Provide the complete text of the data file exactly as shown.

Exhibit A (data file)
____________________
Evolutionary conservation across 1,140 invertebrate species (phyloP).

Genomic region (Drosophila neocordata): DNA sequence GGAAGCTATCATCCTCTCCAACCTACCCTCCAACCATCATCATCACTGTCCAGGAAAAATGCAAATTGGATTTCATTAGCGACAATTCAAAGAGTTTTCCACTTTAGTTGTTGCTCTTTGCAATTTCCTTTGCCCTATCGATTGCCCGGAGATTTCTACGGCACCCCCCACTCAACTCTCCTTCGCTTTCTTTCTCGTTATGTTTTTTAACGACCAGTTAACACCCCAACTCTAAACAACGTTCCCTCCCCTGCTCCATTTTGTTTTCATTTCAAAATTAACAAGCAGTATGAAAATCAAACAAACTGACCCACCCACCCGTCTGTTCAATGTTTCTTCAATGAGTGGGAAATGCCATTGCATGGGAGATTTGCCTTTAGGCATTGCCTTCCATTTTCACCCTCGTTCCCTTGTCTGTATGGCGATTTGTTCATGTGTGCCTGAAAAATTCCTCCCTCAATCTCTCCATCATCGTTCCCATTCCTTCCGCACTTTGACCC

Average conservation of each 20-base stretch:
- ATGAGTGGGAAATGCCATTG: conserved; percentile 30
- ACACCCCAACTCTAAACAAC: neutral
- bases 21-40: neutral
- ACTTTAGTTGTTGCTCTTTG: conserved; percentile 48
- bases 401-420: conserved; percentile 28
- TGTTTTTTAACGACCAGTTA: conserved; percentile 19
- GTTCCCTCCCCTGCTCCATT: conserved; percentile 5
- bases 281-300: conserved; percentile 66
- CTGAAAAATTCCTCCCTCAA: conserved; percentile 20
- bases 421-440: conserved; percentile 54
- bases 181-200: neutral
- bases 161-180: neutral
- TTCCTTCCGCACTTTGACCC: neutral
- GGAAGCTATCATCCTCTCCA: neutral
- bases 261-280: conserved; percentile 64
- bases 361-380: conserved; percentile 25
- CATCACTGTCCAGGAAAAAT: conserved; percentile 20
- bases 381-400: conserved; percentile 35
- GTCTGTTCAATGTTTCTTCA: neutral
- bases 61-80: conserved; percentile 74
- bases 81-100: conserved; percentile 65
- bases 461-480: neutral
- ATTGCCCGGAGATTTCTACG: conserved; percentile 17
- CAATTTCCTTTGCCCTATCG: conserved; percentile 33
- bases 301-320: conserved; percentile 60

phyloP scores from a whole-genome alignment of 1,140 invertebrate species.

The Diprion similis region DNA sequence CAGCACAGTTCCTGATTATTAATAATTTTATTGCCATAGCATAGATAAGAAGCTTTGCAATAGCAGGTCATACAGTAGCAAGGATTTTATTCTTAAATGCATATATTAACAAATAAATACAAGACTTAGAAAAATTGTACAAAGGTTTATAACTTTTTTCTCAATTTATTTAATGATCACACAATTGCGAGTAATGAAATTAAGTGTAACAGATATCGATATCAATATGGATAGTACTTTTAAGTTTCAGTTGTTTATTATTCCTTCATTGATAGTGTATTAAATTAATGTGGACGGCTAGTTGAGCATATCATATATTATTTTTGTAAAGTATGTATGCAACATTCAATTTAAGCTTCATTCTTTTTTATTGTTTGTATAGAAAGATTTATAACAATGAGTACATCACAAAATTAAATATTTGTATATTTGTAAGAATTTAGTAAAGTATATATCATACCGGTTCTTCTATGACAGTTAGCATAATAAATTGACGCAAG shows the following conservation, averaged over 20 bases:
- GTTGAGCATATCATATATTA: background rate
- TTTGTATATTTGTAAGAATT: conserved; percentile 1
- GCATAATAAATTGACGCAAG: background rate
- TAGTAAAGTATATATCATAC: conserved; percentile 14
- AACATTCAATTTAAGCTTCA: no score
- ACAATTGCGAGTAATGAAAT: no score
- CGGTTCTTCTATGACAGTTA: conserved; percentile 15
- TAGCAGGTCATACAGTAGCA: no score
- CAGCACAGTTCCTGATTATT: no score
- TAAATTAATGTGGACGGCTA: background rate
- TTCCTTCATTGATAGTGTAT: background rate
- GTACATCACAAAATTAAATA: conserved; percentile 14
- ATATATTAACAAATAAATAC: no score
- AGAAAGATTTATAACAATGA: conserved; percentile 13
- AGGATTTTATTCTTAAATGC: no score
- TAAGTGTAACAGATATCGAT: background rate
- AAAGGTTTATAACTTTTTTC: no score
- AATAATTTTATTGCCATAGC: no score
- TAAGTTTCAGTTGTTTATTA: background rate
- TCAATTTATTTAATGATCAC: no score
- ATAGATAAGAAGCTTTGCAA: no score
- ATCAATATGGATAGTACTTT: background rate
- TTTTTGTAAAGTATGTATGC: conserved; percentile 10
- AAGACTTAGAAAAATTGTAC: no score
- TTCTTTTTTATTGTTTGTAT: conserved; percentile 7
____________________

Evolutionary conservation across 1,140 invertebrate species (phyloP).

Genomic region (Drosophila neocordata): DNA sequence GGAAGCTATCATCCTCTCCAACCTACCCTCCAACCATCATCATCACTGTCCAGGAAAAATGCAAATTGGATTTCATTAGCGACAATTCAAAGAGTTTTCCACTTTAGTTGTTGCTCTTTGCAATTTCCTTTGCCCTATCGATTGCCCGGAGATTTCTACGGCACCCCCCACTCAACTCTCCTTCGCTTTCTTTCTCGTTATGTTTTTTAACGACCAGTTAACACCCCAACTCTAAACAACGTTCCCTCCCCTGCTCCATTTTGTTTTCATTTCAAAATTAACAAGCAGTATGAAAATCAAACAAACTGACCCACCCACCCGTCTGTTCAATGTTTCTTCAATGAGTGGGAAATGCCATTGCATGGGAGATTTGCCTTTAGGCATTGCCTTCCATTTTCACCCTCGTTCCCTTGTCTGTATGGCGATTTGTTCATGTGTGCCTGAAAAATTCCTCCCTCAATCTCTCCATCATCGTTCCCATTCCTTCCGCACTTTGACCC

Average conservation of each 20-base stretch:
- ATGAGTGGGAAATGCCATTG: conserved; percentile 30
- ACACCCCAACTCTAAACAAC: neutral
- bases 21-40: neutral
- ACTTTAGTTGTTGCTCTTTG: conserved; percentile 48
- bases 401-420: conserved; percentile 28
- TGTTTTTTAACGACCAGTTA: conserved; percentile 19
- GTTCCCTCCCCTGCTCCATT: conserved; percentile 5
- bases 281-300: conserved; percentile 66
- CTGAAAAATTCCTCCCTCAA: conserved; percentile 20
- bases 421-440: conserved; percentile 54
- bases 181-200: neutral
- bases 161-180: neutral
- TTCCTTCCGCACTTTGACCC: neutral
- GGAAGCTATCATCCTCTCCA: neutral
- bases 261-280: conserved; percentile 64
- bases 361-380: conserved; percentile 25
- CATCACTGTCCAGGAAAAAT: conserved; percentile 20
- bases 381-400: conserved; percentile 35
- GTCTGTTCAATGTTTCTTCA: neutral
- bases 61-80: conserved; percentile 74
- bases 81-100: conserved; percentile 65
- bases 461-480: neutral
- ATTGCCCGGAGATTTCTACG: conserved; percentile 17
- CAATTTCCTTTGCCCTATCG: conserved; percentile 33
- bases 301-320: conserved; percentile 60

phyloP scores from a whole-genome alignment of 1,140 invertebrate species.

The Diprion similis region DNA sequence CAGCACAGTTCCTGATTATTAATAATTTTATTGCCATAGCATAGATAAGAAGCTTTGCAATAGCAGGTCATACAGTAGCAAGGATTTTATTCTTAAATGCATATATTAACAAATAAATACAAGACTTAGAAAAATTGTACAAAGGTTTATAACTTTTTTCTCAATTTATTTAATGATCACACAATTGCGAGTAATGAAATTAAGTGTAACAGATATCGATATCAATATGGATAGTACTTTTAAGTTTCAGTTGTTTATTATTCCTTCATTGATAGTGTATTAAATTAATGTGGACGGCTAGTTGAGCATATCATATATTATTTTTGTAAAGTATGTATGCAACATTCAATTTAAGCTTCATTCTTTTTTATTGTTTGTATAGAAAGATTTATAACAATGAGTACATCACAAAATTAAATATTTGTATATTTGTAAGAATTTAGTAAAGTATATATCATACCGGTTCTTCTATGACAGTTAGCATAATAAATTGACGCAAG shows the following conservation, averaged over 20 bases:
- GTTGAGCATATCATATATTA: background rate
- TTTGTATATTTGTAAGAATT: conserved; percentile 1
- GCATAATAAATTGACGCAAG: background rate
- TAGTAAAGTATATATCATAC: conserved; percentile 14
- AACATTCAATTTAAGCTTCA: no score
- ACAATTGCGAGTAATGAAAT: no score
- CGGTTCTTCTATGACAGTTA: conserved; percentile 15
- TAGCAGGTCATACAGTAGCA: no score
- CAGCACAGTTCCTGATTATT: no score
- TAAATTAATGTGGACGGCTA: background rate
- TTCCTTCATTGATAGTGTAT: background rate
- GTACATCACAAAATTAAATA: conserved; percentile 14
- ATATATTAACAAATAAATAC: no score
- AGAAAGATTTATAACAATGA: conserved; percentile 13
- AGGATTTTATTCTTAAATGC: no score
- TAAGTGTAACAGATATCGAT: background rate
- AAAGGTTTATAACTTTTTTC: no score
- AATAATTTTATTGCCATAGC: no score
- TAAGTTTCAGTTGTTTATTA: background rate
- TCAATTTATTTAATGATCAC: no score
- ATAGATAAGAAGCTTTGCAA: no score
- ATCAATATGGATAGTACTTT: background rate
- TTTTTGTAAAGTATGTATGC: conserved; percentile 10
- AAGACTTAGAAAAATTGTAC: no score
- TTCTTTTTTATTGTTTGTAT: conserved; percentile 7